The TLDR version is we smashed it! We made some mistakes, and we learned a lot and we adapted and changed approaches as we needed to as none of us really knew what to expect or how it would go. We were thinking on our feet and timeframes didn’t allow us the luxury of a lot of things. 

A lot of what we did on this project can certainty help us in other projects, such as the Future Homeworking project, in designing how we deliver a thing and collate data. 

Also, we all laughed a lot and Christian, Anwar and Shakti (and Bruno) were a brilliant bunch to do this with and worked so well together to solve problems and get things done. 

My aversion to public transport meant I was walking in and home most days. By the end of it I’d walked a total of 71 miles.  

I also went deaf in one ear again due to an ear infection. This caused a lot of amusement. 

What we did: 

To be honest, my first thought on discussing this was ‘I have absolutely no idea how on earth to do this’. 

We had the task of designing and organising the end to end process of accepting the delivery of 1600 devices and getting them to each school as quickly as we could. 

So, no pressure. 

On the HLT side we worked with Emma Claridge who handled the ordering and liaising with the schools on the numbers they needed and also arranged the drivers and vans for delivery from Environmental Services.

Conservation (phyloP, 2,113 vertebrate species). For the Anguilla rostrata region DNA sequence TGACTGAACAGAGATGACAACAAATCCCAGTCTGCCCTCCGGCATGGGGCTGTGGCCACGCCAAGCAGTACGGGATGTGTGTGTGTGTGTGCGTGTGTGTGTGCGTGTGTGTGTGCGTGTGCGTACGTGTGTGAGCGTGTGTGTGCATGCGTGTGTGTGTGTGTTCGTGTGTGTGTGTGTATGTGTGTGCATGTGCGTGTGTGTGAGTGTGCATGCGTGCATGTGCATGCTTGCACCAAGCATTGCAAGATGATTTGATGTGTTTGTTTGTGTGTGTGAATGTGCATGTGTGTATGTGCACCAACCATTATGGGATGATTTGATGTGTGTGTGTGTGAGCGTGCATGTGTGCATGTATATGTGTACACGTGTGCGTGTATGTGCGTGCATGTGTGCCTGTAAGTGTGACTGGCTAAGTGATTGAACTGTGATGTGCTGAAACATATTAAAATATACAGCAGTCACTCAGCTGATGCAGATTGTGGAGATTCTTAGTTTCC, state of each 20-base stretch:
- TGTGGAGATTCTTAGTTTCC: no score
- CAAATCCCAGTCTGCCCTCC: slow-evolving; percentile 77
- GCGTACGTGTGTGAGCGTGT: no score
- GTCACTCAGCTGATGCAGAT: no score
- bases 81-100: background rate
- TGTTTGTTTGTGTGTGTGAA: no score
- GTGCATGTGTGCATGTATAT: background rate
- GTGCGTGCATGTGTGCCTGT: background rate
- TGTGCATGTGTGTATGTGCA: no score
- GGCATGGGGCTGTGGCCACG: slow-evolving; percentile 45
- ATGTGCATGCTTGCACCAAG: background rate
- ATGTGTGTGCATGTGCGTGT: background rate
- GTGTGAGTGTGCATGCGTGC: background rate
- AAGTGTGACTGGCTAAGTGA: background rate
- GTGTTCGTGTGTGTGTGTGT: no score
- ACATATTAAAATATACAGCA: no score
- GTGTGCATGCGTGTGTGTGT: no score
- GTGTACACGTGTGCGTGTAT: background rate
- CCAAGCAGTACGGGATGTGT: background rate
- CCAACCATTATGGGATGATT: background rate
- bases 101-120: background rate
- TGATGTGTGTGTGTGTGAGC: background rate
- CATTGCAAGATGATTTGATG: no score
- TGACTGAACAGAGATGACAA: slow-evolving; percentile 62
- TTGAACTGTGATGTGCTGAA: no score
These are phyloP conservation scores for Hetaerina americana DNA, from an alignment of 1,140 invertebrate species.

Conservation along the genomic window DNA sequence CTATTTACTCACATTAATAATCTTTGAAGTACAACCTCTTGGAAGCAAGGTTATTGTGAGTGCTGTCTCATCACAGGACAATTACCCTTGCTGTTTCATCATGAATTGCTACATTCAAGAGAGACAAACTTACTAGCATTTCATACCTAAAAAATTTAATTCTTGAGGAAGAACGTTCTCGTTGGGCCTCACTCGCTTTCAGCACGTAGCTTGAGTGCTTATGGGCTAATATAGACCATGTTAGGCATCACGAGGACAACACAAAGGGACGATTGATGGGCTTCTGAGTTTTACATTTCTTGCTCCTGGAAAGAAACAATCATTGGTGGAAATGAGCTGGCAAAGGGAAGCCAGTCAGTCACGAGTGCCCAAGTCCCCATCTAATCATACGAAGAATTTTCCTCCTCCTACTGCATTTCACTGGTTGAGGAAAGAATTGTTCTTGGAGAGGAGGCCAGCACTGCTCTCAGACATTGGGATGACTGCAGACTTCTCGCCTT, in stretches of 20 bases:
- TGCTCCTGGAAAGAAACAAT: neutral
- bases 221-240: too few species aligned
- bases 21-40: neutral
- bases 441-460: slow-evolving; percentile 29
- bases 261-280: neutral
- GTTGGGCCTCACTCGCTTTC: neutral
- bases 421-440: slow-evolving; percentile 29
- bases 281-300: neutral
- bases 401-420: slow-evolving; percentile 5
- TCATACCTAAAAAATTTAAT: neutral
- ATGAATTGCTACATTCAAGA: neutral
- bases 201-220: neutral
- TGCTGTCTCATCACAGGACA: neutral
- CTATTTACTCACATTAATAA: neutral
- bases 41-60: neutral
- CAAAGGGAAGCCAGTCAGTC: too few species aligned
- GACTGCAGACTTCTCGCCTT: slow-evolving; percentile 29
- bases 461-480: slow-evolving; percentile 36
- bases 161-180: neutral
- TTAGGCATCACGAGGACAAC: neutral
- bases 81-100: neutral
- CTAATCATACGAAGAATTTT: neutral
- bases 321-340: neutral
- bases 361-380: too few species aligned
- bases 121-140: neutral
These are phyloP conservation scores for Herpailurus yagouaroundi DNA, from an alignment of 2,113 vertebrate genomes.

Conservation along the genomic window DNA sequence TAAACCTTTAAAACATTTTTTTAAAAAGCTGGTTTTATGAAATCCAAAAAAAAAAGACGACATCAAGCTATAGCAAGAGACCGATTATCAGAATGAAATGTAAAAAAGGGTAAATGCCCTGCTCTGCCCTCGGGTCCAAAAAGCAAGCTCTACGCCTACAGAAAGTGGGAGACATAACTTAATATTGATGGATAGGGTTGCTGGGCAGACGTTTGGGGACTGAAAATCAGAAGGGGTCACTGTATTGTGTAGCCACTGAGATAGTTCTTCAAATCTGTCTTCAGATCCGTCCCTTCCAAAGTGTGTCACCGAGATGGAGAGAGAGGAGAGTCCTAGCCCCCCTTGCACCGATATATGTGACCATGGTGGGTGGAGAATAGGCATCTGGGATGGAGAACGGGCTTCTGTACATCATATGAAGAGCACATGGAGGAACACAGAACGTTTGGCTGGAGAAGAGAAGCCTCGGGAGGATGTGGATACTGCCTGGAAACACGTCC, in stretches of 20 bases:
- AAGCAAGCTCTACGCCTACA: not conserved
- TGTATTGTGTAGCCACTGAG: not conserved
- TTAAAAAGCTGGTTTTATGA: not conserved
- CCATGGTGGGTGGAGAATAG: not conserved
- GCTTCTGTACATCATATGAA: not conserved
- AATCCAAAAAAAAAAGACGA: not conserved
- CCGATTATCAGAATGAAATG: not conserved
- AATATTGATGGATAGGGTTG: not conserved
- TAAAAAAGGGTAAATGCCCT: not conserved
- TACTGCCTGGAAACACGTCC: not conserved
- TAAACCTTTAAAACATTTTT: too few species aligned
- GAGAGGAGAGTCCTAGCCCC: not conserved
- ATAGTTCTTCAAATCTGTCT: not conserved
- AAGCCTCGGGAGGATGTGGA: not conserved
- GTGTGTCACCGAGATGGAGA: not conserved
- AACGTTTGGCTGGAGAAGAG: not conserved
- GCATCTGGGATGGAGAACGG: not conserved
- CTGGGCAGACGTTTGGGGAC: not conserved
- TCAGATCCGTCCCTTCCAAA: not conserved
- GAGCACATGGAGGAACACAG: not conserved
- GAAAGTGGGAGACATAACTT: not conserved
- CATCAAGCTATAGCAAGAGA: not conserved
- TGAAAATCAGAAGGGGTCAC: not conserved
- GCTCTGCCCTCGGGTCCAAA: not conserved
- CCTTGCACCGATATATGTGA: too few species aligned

We worked at an incredibly fast pace on this. We knew delivery was due on 30/06/20 so had just less than a week to find a team and work out:

  • Where were we going to put 1500 devices?
  • Who would we need on the team?
  • How would we get them in?
  • How would we log them all?
  • How would we assign them to the destination? 
  • How would we batch them? 
  • How many deliveries could we get on the van? 

Where on earth were we going to put 1500 devices?

We met with Paul Hornsey who kindly lent us Robert House until 10th July. This meant we finally had a hard deadline to get these out by. 

Who would we need on the team?

Sandeep was onboard from the start with his ability to understand how to log assets and ensure we track them properly. These weren’t devices that were going to be managed by Hackney but we did need to ensure we logged them as received and delivered property and onto the asset register. 

How would we get them inside?

We were told the delivery would arrive on pallets and they would put all of them onto the pavement and we’d have to get them inside. The doors to the room we were using and storing weren’t wide enough to get a whole pallet through. This sent my anxiety levels sky high as we needed enough people to help get them in quickly as possible and others to help stand guard to ensure they stayed safe. Oh, and hope it didn’t chuck it down.

Joss from HLT came down to help, Sandeep drove in from Kent and Paul came on site for the day.